After the New York Mayor’s office assured the world via Twitter that the Occupy Wall Street library was “safely stored,” it has become apparent that the statement was a half-truth at best.
According to the OWS Library blog:
“Many books destroyed. Most equipment — and structures missing … most of library is missing (ALL of the reference section btw), damaged or destroyed.”
They also list everything that was missing as of November 16:
- Between 2,000 and 4,000 books (we’ll know if it looks right when we see it ), this includes five boxes of “Reference” materials many of which were autographed by the authors
- Our custom made “OWS library stamps”
- 5 (4?) laptop computers
- Our wifi device
- miscellaneous paper supplies
- A round portable table
- a rectangular portable table
- 6 metal shelves (five of which had been set up in two pieces)
- three sets of wooden drawers
- a periodicals spinning rack
- Approximately 60 plastic tubs/bins of varying sizes (most small, but several big)
- archival materials (I was starting to collect some stuff in the library)
- posters (including many original posters created by OWS participants)
- two lamps
- four solar lights
- 7 (or so) chairs
- a wooden dinner table (that was our’s right?)
- periodicals/newspapers/zines (not counted in our book total)
- our awesome tent
- personal belongings of librarians
Singer/songwriter/poet Patti Smith sent the OWS Library a poem on the occasion of the police raid:
i am with you all from across the sea
every concert, interview etc
i call out to occupy and support those
what you are doing is only a beginning.
if it gets too tough in the winter
get healthy regroup and come back.
don’t be sorry about anything.
give everyone a salute from me
people have the power
The American Library Association president released a statement expressing “alarm” at the seizure of the OWS library. She is quoted as saying:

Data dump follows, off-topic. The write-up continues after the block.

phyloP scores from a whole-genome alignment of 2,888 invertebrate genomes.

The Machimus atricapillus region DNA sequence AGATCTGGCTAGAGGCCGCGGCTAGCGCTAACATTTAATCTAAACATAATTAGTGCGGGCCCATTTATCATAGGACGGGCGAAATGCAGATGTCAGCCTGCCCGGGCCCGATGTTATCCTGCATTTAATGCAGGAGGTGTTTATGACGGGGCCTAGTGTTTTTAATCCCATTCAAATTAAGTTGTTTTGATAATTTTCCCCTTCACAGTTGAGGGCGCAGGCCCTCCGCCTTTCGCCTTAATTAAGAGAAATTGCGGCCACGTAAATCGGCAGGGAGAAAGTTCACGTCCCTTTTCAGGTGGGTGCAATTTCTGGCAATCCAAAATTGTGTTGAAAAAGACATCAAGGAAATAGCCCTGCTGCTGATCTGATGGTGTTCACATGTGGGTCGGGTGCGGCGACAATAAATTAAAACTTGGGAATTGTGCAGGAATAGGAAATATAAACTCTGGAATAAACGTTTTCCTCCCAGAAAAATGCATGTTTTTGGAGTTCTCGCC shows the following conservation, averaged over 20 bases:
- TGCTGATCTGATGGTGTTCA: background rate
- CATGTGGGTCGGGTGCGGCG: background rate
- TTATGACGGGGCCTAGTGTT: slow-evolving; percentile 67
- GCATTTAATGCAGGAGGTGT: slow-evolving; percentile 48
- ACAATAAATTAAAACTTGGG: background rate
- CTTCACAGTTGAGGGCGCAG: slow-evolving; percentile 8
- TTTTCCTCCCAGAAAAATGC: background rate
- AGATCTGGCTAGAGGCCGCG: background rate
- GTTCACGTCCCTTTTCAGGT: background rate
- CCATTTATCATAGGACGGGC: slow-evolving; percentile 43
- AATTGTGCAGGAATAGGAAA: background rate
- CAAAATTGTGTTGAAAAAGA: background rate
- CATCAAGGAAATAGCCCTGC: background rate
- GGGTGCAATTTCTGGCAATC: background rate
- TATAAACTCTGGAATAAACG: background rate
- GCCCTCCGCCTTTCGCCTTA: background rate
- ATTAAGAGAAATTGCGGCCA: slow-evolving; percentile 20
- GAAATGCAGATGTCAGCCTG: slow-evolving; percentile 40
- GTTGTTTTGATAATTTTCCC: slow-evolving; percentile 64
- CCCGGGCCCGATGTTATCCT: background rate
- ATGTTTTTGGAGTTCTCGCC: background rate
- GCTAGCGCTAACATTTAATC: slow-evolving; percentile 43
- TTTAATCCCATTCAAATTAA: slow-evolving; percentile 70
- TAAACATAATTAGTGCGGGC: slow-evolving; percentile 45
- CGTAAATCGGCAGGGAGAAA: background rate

“The dissolution of a library is unacceptable. Libraries serve as the cornerstone of our democracy and must be safeguarded. An informed public constitutes the very foundation of a democracy, and libraries ensure that everyone has free access to information.
The very existence of the People’s Library demonstrates that libraries are an organic part of all communities. Libraries serve the needs of community members and preserve the record of community history. In the case of the People’s Library, this included irreplaceable records and material related to the occupation movement and the temporary community that it represented.
We support the librarians and volunteers of the Library Working Group as they re-establish the People’s Library.”
And the NYPD continues to hamper the effforts of the OWS library to re-establish the cultural resource:
The NYPD seized the People’s Library again tonight. We set up the library again today with 100 books, and the police came over this evening and stood in a line around the books, blocking anyone from reaching the books by creating a fence with their batons. The officers then ordered the Brookfield property sanitation crew to throw them in a trash can. We photographed it all, and video is available on the blog here. The police were asked why they were taking the books and one officer said “I don’t know.”
Finally, we’d like to share three poignant tweets by art blogger Barry Hoggard, who raises some good questions about the legality of the NYPD offensive against the OWS Library:
UPDATED: Seattle Book News tweeted this tidbit that is particularly chilling since we like to think that New York is one of the most civilized cities in the world and the treatment of libraries is often indicative of a society’s level of sophistication and civilization: